SCAF: In the Senate, Mr. Licornu expressed his support for Dassault Aviation

A few days after the British Ministry of Defense [MoD] Reported on the progress of the Tempest program, which aims to develop a sixth-generation combat aircraft, CEO of Dassault Aviation, Eric Trapier, once again lamented the predicament in which the future air combat system finds itself [SCAF]a project implemented in cooperation with Germany and Spain.

As a reminder, Dassault Aviation intends to retain responsibility for the cranes that will allow it to ensure the project management of the new generation of combat aircraft. [NGF – New Generation Fighter] It was built for it, especially when it comes to flight and stealth controls. What Airbus opposes, represented in this program by its German and Spanish subsidiaries.

This feud has been going on for months … And recently, Michael Schuellehorn, CEO of Airbus Defense and Space, did not give the impression of wanting to abandon ballast.

There is indeed a difference of interpretation between us and Dassault on how to implement real industrial cooperation. Our disagreement relates specifically to the division of tasks on flight controls and stealth. If a Dassault project manager would like to direct these two key files stealth and agility without referring to us, he is not. Airbus is not Dassault’s supplier of this aircraft. “We are the lead partner,” said Mr. Schuellehorn. Addition: “They declared themselves the best athlete” [meilleur athlète, ndlr] To claim that we, Airbus, know nothing about the flight controls of combat aircraft is not only wrong, but also contributes to undermining the spirit of cooperation and mutual respect.”

In addition, the German Ministry of Defense indicated in a recent report the possibility of abandoning the program. “Disputes between manufacturers – particularly between Dassault Aviation and Airbus – are delaying the start of the next phase [maturation technologique]. If an agreement is not reached that satisfies the interests of the three countries for equal participation, further cooperation should be called into question.”

On July 20, on the occasion of presenting [excellents] Dassault Avation’s semi-annual results, Mr. Trappier has remained steadfast in his positions. “We can’t stay with a pen in the air any longer. At some point, you have to say ‘stop or go.’” If our NGF leadership is not recognized and accepted by Airbus, then we have a Plan B that we are working on. But it’s not time to talk about that yet. Plan A is still NGF.”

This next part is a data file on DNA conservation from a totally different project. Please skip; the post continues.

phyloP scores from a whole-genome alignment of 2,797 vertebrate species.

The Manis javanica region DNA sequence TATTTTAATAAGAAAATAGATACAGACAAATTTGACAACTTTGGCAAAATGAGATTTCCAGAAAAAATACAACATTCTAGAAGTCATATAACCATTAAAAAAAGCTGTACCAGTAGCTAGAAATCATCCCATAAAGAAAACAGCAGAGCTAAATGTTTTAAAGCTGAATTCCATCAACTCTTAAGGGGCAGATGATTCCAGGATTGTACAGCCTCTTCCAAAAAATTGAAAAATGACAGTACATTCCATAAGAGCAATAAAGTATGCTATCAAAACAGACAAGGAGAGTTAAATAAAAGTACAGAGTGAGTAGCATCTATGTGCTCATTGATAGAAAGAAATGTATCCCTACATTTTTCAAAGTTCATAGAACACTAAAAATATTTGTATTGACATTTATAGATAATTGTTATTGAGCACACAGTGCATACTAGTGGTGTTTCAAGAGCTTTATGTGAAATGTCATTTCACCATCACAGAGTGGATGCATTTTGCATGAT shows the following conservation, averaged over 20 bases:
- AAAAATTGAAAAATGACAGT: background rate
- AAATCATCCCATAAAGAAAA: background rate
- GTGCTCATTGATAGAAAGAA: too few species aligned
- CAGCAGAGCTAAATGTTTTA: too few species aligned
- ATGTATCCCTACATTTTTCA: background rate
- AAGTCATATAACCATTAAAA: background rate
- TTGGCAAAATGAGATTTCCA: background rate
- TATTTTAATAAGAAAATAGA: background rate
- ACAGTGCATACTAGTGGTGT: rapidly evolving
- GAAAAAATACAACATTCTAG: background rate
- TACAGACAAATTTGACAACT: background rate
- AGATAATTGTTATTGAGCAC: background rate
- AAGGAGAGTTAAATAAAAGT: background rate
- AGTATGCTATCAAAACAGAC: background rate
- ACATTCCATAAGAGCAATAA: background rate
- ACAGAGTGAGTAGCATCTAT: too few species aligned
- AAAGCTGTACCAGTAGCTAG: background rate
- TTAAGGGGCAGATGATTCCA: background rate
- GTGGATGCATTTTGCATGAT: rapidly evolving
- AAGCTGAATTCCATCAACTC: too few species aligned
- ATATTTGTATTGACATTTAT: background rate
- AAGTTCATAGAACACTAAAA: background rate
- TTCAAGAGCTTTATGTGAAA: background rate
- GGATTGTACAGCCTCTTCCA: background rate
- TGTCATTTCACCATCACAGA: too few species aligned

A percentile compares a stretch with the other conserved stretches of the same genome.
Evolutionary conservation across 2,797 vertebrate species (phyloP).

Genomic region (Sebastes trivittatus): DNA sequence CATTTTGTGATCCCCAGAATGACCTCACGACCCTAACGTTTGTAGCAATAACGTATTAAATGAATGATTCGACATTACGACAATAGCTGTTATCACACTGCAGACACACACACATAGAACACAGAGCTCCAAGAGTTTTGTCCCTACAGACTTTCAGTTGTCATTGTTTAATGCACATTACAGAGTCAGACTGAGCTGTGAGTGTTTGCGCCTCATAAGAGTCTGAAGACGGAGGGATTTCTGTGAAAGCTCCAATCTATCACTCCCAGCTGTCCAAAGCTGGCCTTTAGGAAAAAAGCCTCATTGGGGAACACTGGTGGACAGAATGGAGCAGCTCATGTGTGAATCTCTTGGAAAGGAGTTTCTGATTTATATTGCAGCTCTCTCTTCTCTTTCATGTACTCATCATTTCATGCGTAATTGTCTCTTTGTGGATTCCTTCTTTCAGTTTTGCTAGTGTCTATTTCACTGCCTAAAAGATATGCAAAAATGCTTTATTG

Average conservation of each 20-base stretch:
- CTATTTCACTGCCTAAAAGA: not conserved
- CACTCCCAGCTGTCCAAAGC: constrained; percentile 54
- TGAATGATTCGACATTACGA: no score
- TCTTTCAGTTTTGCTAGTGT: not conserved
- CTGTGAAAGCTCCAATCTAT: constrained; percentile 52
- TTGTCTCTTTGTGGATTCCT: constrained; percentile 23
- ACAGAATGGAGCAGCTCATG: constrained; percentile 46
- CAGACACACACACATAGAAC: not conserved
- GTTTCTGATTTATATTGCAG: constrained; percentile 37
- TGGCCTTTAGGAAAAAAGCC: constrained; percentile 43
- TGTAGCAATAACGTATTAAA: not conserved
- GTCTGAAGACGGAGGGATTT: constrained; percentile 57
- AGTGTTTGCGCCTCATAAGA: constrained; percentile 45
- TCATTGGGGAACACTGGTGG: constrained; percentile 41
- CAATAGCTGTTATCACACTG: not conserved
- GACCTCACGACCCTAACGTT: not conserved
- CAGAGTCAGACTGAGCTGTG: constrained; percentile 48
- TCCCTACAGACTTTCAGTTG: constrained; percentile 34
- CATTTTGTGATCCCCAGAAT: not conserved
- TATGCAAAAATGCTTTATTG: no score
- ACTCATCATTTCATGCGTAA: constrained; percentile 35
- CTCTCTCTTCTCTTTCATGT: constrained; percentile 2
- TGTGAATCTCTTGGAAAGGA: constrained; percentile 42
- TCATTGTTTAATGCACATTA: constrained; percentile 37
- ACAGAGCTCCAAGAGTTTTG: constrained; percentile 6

During his first hearing in the Senate as Minister of the Armed Forces, Sebastien Licornu did not fail to appeal the position in which the junta found itself.

“The SCAF is a major programme. However, I am not afraid of timing difficulties at the moment. Because these are the last big stalls before passing the second [phase]. These large industrial collaborations are always an adventure. I think we support them all in the sense that we clearly see that it is in our interest to develop our European strategic autonomy. [Mais] raises questions. We must also respect the technical knowledge of each home. The minister emphasized that Dassault be vigilant about its flight controls, for example, is normal and I understand that,” noting that he had a “special agenda with the Spaniards” and that “meetings” on this issue with the “Germans” were planned for the end of August , or until the beginning of September.

Then, addressing the issue of replacing used Rafales sold to Croatia, at the end of the hearing, Mr. Licorno emphasized Dassault Aviation’s “flexibility” as well as its ability to meet deadlines and speed up its production rates.

“In terms of budget, the means are there. And if there is a company that seems to understand what I am trying to do under the authority of the President of the Republic [la mise en place d’une « économie de guerre », ndlr]The minister explained that it is perhaps Dassault Aviation that, in the near future, will have to redefine its capacity to increase the load.

It should also be noted that Mr Licornu referred to Franco-British cooperation using terms that a French minister had not heard since Brexit…

“The United Kingdom, I believe in it very much. I think Brexit does not change our collective security agenda in Europe,” the minister launched, before recalling Franco-British proximity in military matters and discussing “the prospects for a new agenda to allow us to take a certain number of actions.” concrete, not just industrial.”

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